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Occup Environ Med. 2002 Apr;59(4):269-77.

Epidemiological study to investigate potential interaction between physical and psychosocial factors at work that may increase the risk of symptoms of musculoskeletal disorder of the neck and upper limb.

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  • 1Robens Centre for Health Ergonomics, European Institute of Health and Medical Sciences, University of Surrey, Guildford, Surrey GU2 7TE, UK.



To investigate potential interactions between physical and psychosocial risk factors in the workplace that may be associated with symptoms of musculoskeletal disorder of the neck and upper limb.


891 of 1514 manual handlers, delivery drivers, technicians, customer services computer operators, and general office staff reported on physical and psychosocial working conditions and symptoms of neck and upper limb disorders using a self administered questionnaire (59% return rate). Of the 869 valid questionnaire respondents, 564 workers were classified in to one of four exposure groups: high physical and high psychosocial, high physical and low psychosocial, low physical and high psychosocial, and low physical and low psychosocial. Low physical and low psychosocial was used as an internal reference group. The exposure criteria were derived from the existing epidemiological literature and models for physical and psychosocial work factors. The frequency and amplitude of lifting and the duration spent sitting while experiencing vibration were used as physical exposure criteria. Ordinal values of mental demands, job control, and social support with managers and coworkers were used as psychosocial exposure criteria.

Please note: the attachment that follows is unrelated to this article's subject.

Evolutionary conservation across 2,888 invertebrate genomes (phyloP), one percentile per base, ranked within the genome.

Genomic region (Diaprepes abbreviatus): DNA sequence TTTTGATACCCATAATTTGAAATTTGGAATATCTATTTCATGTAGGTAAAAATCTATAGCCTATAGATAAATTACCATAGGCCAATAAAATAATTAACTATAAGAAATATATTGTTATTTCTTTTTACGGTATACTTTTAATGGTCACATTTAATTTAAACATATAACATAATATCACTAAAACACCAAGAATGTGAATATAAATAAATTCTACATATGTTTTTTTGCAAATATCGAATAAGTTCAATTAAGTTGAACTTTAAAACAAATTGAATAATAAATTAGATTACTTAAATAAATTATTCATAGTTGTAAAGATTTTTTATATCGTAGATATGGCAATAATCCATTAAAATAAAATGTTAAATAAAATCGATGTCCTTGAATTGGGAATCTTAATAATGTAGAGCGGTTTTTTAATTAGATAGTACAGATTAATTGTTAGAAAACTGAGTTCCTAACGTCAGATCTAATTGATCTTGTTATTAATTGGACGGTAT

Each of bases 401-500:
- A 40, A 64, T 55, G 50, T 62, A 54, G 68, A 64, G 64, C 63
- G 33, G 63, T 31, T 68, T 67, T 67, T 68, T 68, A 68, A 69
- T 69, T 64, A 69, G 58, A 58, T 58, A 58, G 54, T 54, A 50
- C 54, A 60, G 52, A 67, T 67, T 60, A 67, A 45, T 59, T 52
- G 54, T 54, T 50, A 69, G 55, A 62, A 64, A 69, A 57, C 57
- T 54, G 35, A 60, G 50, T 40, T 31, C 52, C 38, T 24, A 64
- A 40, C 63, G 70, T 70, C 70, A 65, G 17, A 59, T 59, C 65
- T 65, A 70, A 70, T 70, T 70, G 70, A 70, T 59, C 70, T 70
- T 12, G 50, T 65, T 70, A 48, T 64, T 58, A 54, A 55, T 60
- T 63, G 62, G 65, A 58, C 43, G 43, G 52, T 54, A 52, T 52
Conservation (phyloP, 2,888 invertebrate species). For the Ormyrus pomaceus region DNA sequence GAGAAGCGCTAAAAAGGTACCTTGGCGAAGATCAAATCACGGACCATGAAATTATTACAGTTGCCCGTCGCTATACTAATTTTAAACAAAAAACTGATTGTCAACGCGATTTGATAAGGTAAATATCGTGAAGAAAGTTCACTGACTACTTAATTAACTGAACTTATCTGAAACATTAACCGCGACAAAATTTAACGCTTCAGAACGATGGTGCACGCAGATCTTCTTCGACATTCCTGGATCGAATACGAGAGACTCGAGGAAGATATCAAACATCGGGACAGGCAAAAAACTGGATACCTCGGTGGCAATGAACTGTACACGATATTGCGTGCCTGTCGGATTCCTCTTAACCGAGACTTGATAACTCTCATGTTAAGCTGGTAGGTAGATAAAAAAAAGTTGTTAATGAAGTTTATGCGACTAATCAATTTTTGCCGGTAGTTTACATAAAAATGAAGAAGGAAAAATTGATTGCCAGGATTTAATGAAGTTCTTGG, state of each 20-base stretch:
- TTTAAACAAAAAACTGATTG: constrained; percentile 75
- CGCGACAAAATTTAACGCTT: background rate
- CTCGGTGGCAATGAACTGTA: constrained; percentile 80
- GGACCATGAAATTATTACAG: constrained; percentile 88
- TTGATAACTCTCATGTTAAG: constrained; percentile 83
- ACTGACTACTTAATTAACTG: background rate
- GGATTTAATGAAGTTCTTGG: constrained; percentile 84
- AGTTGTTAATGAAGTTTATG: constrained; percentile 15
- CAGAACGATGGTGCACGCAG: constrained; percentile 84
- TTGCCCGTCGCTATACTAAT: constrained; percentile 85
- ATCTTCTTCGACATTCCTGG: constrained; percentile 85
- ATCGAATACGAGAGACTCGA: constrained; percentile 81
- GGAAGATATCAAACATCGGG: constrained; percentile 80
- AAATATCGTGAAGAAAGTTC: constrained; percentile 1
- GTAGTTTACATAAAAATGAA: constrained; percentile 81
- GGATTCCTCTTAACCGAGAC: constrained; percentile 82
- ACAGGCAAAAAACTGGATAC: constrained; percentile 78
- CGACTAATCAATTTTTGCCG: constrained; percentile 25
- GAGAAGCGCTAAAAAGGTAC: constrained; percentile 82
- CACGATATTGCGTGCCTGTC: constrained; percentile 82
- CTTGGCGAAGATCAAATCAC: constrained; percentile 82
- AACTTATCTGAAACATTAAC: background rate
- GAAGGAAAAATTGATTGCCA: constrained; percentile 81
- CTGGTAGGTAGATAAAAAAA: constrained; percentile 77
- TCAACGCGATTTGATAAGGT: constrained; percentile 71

In the multivariate analyses, the highest and significant increase in risk was found in the high physical and high psychosocial exposure group for symptoms of hand or wrist and upper limb disorders after adjusting for years at the job, age, and sex. A potential interaction effect was found for the symptoms of the hand or wrist and upper limb disorders but not for the neck symptoms.


This study showed that workers highly exposed to both physical and psychosocial workplace risk factors were more likely to report symptoms of musculoskeletal disorders than workers highly exposed to one or the other. The results suggest an interaction between physical and psychosocial risk factors in the workplace that increased the risk of reporting symptoms in the upper limbs. Psychosocial risk factors at work were more important when exposure to physical risk factors at work were high than when physical exposure was low. Ergonomic intervention strategies that aim to minimise the risks of work related musculoskeletal disorders of the upper limb should not only focus on physical work factors but also psychosocial work factors.

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